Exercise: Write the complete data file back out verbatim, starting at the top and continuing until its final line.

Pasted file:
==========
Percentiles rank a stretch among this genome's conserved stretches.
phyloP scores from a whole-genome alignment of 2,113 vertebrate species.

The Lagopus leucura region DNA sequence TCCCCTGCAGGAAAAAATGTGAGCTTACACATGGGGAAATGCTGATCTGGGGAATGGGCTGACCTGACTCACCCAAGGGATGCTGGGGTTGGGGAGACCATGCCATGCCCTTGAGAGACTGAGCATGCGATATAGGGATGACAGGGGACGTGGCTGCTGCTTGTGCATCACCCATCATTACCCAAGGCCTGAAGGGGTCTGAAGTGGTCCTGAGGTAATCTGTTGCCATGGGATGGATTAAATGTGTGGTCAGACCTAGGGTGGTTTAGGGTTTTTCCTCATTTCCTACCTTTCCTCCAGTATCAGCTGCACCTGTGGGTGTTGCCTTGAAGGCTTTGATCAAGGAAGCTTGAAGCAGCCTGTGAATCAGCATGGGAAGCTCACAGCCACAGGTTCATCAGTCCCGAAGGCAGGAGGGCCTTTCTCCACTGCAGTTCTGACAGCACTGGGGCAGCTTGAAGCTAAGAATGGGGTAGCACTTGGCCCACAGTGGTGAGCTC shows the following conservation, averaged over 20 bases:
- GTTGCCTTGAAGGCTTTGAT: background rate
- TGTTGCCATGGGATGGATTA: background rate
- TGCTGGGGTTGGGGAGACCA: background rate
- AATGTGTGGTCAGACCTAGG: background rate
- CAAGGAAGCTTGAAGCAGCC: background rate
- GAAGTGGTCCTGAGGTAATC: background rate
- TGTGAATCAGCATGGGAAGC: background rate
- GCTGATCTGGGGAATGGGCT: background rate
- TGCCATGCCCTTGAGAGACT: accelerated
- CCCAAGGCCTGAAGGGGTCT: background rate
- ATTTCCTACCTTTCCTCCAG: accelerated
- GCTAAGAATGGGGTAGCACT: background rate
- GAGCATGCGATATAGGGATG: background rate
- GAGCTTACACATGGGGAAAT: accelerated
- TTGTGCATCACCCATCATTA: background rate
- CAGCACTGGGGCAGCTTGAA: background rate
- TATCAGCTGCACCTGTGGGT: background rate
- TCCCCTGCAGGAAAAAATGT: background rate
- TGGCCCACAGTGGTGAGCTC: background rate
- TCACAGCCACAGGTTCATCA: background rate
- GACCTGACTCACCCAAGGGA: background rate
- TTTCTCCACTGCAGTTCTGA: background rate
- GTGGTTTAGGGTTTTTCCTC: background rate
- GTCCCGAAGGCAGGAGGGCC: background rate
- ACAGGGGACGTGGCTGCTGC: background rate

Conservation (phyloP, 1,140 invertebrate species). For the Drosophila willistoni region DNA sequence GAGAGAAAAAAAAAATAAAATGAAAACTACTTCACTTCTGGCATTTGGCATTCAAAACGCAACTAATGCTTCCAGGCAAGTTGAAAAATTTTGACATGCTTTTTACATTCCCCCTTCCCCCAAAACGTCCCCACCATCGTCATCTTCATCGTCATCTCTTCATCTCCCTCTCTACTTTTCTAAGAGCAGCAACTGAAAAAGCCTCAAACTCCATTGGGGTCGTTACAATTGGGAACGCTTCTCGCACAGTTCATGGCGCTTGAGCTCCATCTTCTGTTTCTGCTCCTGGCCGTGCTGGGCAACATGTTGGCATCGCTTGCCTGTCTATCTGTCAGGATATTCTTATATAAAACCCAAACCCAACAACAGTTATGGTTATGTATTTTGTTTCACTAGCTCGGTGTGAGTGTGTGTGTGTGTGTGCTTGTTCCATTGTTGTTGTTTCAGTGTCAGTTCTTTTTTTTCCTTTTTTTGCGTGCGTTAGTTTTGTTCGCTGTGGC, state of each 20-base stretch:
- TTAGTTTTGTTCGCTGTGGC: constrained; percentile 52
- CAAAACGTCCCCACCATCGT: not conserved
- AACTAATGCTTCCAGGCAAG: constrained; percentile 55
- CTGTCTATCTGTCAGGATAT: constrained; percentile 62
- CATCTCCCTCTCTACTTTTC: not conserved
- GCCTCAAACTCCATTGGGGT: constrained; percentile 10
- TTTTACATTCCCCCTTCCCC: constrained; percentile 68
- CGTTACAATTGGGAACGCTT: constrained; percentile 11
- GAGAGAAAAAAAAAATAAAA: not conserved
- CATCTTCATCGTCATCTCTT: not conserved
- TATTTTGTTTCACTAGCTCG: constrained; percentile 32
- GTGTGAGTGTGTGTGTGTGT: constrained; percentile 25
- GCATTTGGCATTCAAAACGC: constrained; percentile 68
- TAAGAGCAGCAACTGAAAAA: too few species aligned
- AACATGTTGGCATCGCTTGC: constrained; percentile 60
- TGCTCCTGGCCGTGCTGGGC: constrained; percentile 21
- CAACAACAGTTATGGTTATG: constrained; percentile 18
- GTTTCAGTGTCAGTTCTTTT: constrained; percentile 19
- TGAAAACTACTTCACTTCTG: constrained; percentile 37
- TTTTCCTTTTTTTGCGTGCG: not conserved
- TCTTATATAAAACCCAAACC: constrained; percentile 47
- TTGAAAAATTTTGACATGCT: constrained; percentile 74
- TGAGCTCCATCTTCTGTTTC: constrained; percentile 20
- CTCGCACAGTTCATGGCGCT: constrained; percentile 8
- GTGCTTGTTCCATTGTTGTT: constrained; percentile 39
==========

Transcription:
Percentiles rank a stretch among this genome's conserved stretches.
phyloP scores from a whole-genome alignment of 2,113 vertebrate species.

The Lagopus leucura region DNA sequence TCCCCTGCAGGAAAAAATGTGAGCTTACACATGGGGAAATGCTGATCTGGGGAATGGGCTGACCTGACTCACCCAAGGGATGCTGGGGTTGGGGAGACCATGCCATGCCCTTGAGAGACTGAGCATGCGATATAGGGATGACAGGGGACGTGGCTGCTGCTTGTGCATCACCCATCATTACCCAAGGCCTGAAGGGGTCTGAAGTGGTCCTGAGGTAATCTGTTGCCATGGGATGGATTAAATGTGTGGTCAGACCTAGGGTGGTTTAGGGTTTTTCCTCATTTCCTACCTTTCCTCCAGTATCAGCTGCACCTGTGGGTGTTGCCTTGAAGGCTTTGATCAAGGAAGCTTGAAGCAGCCTGTGAATCAGCATGGGAAGCTCACAGCCACAGGTTCATCAGTCCCGAAGGCAGGAGGGCCTTTCTCCACTGCAGTTCTGACAGCACTGGGGCAGCTTGAAGCTAAGAATGGGGTAGCACTTGGCCCACAGTGGTGAGCTC shows the following conservation, averaged over 20 bases:
- GTTGCCTTGAAGGCTTTGAT: background rate
- TGTTGCCATGGGATGGATTA: background rate
- TGCTGGGGTTGGGGAGACCA: background rate
- AATGTGTGGTCAGACCTAGG: background rate
- CAAGGAAGCTTGAAGCAGCC: background rate
- GAAGTGGTCCTGAGGTAATC: background rate
- TGTGAATCAGCATGGGAAGC: background rate
- GCTGATCTGGGGAATGGGCT: background rate
- TGCCATGCCCTTGAGAGACT: accelerated
- CCCAAGGCCTGAAGGGGTCT: background rate
- ATTTCCTACCTTTCCTCCAG: accelerated
- GCTAAGAATGGGGTAGCACT: background rate
- GAGCATGCGATATAGGGATG: background rate
- GAGCTTACACATGGGGAAAT: accelerated
- TTGTGCATCACCCATCATTA: background rate
- CAGCACTGGGGCAGCTTGAA: background rate
- TATCAGCTGCACCTGTGGGT: background rate
- TCCCCTGCAGGAAAAAATGT: background rate
- TGGCCCACAGTGGTGAGCTC: background rate
- TCACAGCCACAGGTTCATCA: background rate
- GACCTGACTCACCCAAGGGA: background rate
- TTTCTCCACTGCAGTTCTGA: background rate
- GTGGTTTAGGGTTTTTCCTC: background rate
- GTCCCGAAGGCAGGAGGGCC: background rate
- ACAGGGGACGTGGCTGCTGC: background rate

Conservation (phyloP, 1,140 invertebrate species). For the Drosophila willistoni region DNA sequence GAGAGAAAAAAAAAATAAAATGAAAACTACTTCACTTCTGGCATTTGGCATTCAAAACGCAACTAATGCTTCCAGGCAAGTTGAAAAATTTTGACATGCTTTTTACATTCCCCCTTCCCCCAAAACGTCCCCACCATCGTCATCTTCATCGTCATCTCTTCATCTCCCTCTCTACTTTTCTAAGAGCAGCAACTGAAAAAGCCTCAAACTCCATTGGGGTCGTTACAATTGGGAACGCTTCTCGCACAGTTCATGGCGCTTGAGCTCCATCTTCTGTTTCTGCTCCTGGCCGTGCTGGGCAACATGTTGGCATCGCTTGCCTGTCTATCTGTCAGGATATTCTTATATAAAACCCAAACCCAACAACAGTTATGGTTATGTATTTTGTTTCACTAGCTCGGTGTGAGTGTGTGTGTGTGTGTGCTTGTTCCATTGTTGTTGTTTCAGTGTCAGTTCTTTTTTTTCCTTTTTTTGCGTGCGTTAGTTTTGTTCGCTGTGGC, state of each 20-base stretch:
- TTAGTTTTGTTCGCTGTGGC: constrained; percentile 52
- CAAAACGTCCCCACCATCGT: not conserved
- AACTAATGCTTCCAGGCAAG: constrained; percentile 55
- CTGTCTATCTGTCAGGATAT: constrained; percentile 62
- CATCTCCCTCTCTACTTTTC: not conserved
- GCCTCAAACTCCATTGGGGT: constrained; percentile 10
- TTTTACATTCCCCCTTCCCC: constrained; percentile 68
- CGTTACAATTGGGAACGCTT: constrained; percentile 11
- GAGAGAAAAAAAAAATAAAA: not conserved
- CATCTTCATCGTCATCTCTT: not conserved
- TATTTTGTTTCACTAGCTCG: constrained; percentile 32
- GTGTGAGTGTGTGTGTGTGT: constrained; percentile 25
- GCATTTGGCATTCAAAACGC: constrained; percentile 68
- TAAGAGCAGCAACTGAAAAA: too few species aligned
- AACATGTTGGCATCGCTTGC: constrained; percentile 60
- TGCTCCTGGCCGTGCTGGGC: constrained; percentile 21
- CAACAACAGTTATGGTTATG: constrained; percentile 18
- GTTTCAGTGTCAGTTCTTTT: constrained; percentile 19
- TGAAAACTACTTCACTTCTG: constrained; percentile 37
- TTTTCCTTTTTTTGCGTGCG: not conserved
- TCTTATATAAAACCCAAACC: constrained; percentile 47
- TTGAAAAATTTTGACATGCT: constrained; percentile 74
- TGAGCTCCATCTTCTGTTTC: constrained; percentile 20
- CTCGCACAGTTCATGGCGCT: constrained; percentile 8
- GTGCTTGTTCCATTGTTGTT: constrained; percentile 39